This is the fantasy of the martial arts, the allure of the hero who has spent hours, months, years honing his skills and physique in order to step in and save the day for the helpless sheeple around him. Ironically they rarely become a professional warrior / defender, that calls for a little too much reality
Of course all societies have had hero-figures. In the past they stood as role-model, guide, mentor, teacher, warrior. In today's aspirational consumer-driven culture the hero figure has been denigrated to selling after-shave, underwear or a "new" training product
The reality of course is that we are all in different physical and mental states at different times during our lives. Added to that we are all in different physical and mental states under different conditions. What is aesthetically pleasing to the eyes of a generation raised on "health" magazines is not always the most practical under certain circumstances, nor the most healthy way to live. The most unlikely people reveal hidden strengths under duress and carry out feats deemed almost impossible under normal circumstances. I'm not talking about the apocryphal "woman lifts car to save baby" but actual events such as an elderly lady seeing off armed robbers, "out of shape" people completing gruelling athletic events and various others that fly in the face of consumerist convention
This to me is the root of the concept of "natural movement". If you cling to the previously mentioned model of "martial arts" it is a difficult concept to grasp. Probably it seems a very vague idea, in fact almost an affront to suggest that a non-expert out of shape looking guy can function at least as effectively as the finely tuned "martial artist".
Of course we can argue that nothing is truly "natural", everything we do is learned. So by natural I mean "everyday", our normal and usual movement pattern, response, SOP. This is what we have to build on because this is where we start from.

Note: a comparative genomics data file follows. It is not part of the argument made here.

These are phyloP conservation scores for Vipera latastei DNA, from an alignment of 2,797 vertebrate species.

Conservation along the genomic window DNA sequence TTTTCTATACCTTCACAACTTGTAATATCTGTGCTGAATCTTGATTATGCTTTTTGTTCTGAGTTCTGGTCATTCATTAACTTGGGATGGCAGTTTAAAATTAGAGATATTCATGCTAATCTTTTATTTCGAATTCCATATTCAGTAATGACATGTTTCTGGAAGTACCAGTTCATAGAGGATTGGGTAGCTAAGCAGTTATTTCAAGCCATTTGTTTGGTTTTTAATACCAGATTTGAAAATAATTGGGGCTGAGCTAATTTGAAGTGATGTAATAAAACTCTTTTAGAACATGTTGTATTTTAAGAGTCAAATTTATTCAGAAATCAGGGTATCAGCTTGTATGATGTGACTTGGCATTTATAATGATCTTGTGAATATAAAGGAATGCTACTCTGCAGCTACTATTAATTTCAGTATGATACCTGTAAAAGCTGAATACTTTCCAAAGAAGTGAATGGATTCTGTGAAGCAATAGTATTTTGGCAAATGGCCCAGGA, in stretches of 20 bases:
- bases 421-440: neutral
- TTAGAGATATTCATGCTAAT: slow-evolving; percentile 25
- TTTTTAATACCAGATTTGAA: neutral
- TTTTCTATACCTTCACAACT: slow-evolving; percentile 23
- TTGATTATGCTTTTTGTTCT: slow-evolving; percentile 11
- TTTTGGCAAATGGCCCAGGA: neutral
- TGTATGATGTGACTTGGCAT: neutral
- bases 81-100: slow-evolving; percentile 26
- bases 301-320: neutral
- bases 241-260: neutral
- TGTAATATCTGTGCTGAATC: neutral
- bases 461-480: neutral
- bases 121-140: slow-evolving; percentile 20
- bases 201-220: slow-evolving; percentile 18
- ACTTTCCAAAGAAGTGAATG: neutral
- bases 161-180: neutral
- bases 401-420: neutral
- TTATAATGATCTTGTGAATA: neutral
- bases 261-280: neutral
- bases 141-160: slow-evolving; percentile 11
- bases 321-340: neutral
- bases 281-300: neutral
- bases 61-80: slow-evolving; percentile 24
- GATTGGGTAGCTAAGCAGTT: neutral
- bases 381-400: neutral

The role of a teacher in this approach is threefold:
One is to provide a framework of drills and exercises that help a person achieve good health, strength and fitness, giving them the optimal tools in order to carry out the work
The second is to help the person "smooth out" their natural reactions, strip them back to the basic levels (which operate very well when allowed to), minimise the negative impact of fear, tension and stress and teach the person to "trust" their own body
The third is to create an environment where each component involved, each of the "systems" within a person, can be trained, tested, refined in interactions with other people
So learning becomes a group endeavour. I find it a more adult way of teaching as opposed to feeling like you are back at school sat listening to a teacher drone on for half an hour and being treated like a child. The "natural" approach is dynamic learning - if a question is raised we can look at different answers and test them there and then to see which works best for whom.
Fixed Action Patterns, OODA loop and the more psychological aspects. Of course physical condition is important, but survival /success is often determined in the psyche, especially if you are physically impaired in some way
Nor does it mean that it's ok to be lazy about our training. It isn't, but people need to find their own motivations and strengths, not rely on me shouting at them to do another press up. A big part of the training is to take responsibility for yourself and to understand your own strengths and weaknesses. This understanding will feed back into everything you do and empower you to help those around you too
This is why our work needs to be behavioural, what we are not what we do. In training get hit, get cold, get wet, get to a point where you think "FFS....." Put aside any notions of toughness or persona, understand acceptance of what is happening now and how you deal with it....... that is where the learning starts